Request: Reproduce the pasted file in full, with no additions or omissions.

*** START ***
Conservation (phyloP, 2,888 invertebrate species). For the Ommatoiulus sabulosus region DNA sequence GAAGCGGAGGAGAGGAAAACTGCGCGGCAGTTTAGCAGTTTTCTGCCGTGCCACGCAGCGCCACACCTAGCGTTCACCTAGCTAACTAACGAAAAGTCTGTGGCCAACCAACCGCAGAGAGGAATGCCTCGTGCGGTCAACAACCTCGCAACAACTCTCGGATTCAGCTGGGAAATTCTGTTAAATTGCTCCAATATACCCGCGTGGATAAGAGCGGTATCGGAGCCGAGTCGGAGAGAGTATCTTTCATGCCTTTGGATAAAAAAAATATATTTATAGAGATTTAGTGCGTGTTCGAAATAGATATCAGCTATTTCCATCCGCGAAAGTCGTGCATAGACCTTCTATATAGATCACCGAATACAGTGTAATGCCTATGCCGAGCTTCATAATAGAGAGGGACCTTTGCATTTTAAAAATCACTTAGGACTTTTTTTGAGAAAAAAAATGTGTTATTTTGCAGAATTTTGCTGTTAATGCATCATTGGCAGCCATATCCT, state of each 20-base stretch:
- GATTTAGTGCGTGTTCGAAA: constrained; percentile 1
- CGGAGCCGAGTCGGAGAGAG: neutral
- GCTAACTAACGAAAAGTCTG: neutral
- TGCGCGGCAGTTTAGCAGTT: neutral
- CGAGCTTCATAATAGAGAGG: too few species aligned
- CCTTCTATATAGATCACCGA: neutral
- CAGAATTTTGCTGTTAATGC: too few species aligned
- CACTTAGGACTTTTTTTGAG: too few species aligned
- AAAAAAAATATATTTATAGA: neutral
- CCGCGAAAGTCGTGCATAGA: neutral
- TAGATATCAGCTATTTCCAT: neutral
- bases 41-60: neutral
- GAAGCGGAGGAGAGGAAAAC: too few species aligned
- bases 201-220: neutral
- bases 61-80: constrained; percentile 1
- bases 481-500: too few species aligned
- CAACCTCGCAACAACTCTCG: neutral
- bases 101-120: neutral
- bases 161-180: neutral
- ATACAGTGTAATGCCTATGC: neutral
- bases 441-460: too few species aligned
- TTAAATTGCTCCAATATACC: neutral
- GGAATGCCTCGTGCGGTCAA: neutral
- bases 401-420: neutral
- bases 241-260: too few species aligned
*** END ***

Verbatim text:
Conservation (phyloP, 2,888 invertebrate species). For the Ommatoiulus sabulosus region DNA sequence GAAGCGGAGGAGAGGAAAACTGCGCGGCAGTTTAGCAGTTTTCTGCCGTGCCACGCAGCGCCACACCTAGCGTTCACCTAGCTAACTAACGAAAAGTCTGTGGCCAACCAACCGCAGAGAGGAATGCCTCGTGCGGTCAACAACCTCGCAACAACTCTCGGATTCAGCTGGGAAATTCTGTTAAATTGCTCCAATATACCCGCGTGGATAAGAGCGGTATCGGAGCCGAGTCGGAGAGAGTATCTTTCATGCCTTTGGATAAAAAAAATATATTTATAGAGATTTAGTGCGTGTTCGAAATAGATATCAGCTATTTCCATCCGCGAAAGTCGTGCATAGACCTTCTATATAGATCACCGAATACAGTGTAATGCCTATGCCGAGCTTCATAATAGAGAGGGACCTTTGCATTTTAAAAATCACTTAGGACTTTTTTTGAGAAAAAAAATGTGTTATTTTGCAGAATTTTGCTGTTAATGCATCATTGGCAGCCATATCCT, state of each 20-base stretch:
- GATTTAGTGCGTGTTCGAAA: constrained; percentile 1
- CGGAGCCGAGTCGGAGAGAG: neutral
- GCTAACTAACGAAAAGTCTG: neutral
- TGCGCGGCAGTTTAGCAGTT: neutral
- CGAGCTTCATAATAGAGAGG: too few species aligned
- CCTTCTATATAGATCACCGA: neutral
- CAGAATTTTGCTGTTAATGC: too few species aligned
- CACTTAGGACTTTTTTTGAG: too few species aligned
- AAAAAAAATATATTTATAGA: neutral
- CCGCGAAAGTCGTGCATAGA: neutral
- TAGATATCAGCTATTTCCAT: neutral
- bases 41-60: neutral
- GAAGCGGAGGAGAGGAAAAC: too few species aligned
- bases 201-220: neutral
- bases 61-80: constrained; percentile 1
- bases 481-500: too few species aligned
- CAACCTCGCAACAACTCTCG: neutral
- bases 101-120: neutral
- bases 161-180: neutral
- ATACAGTGTAATGCCTATGC: neutral
- bases 441-460: too few species aligned
- TTAAATTGCTCCAATATACC: neutral
- GGAATGCCTCGTGCGGTCAA: neutral
- bases 401-420: neutral
- bases 241-260: too few species aligned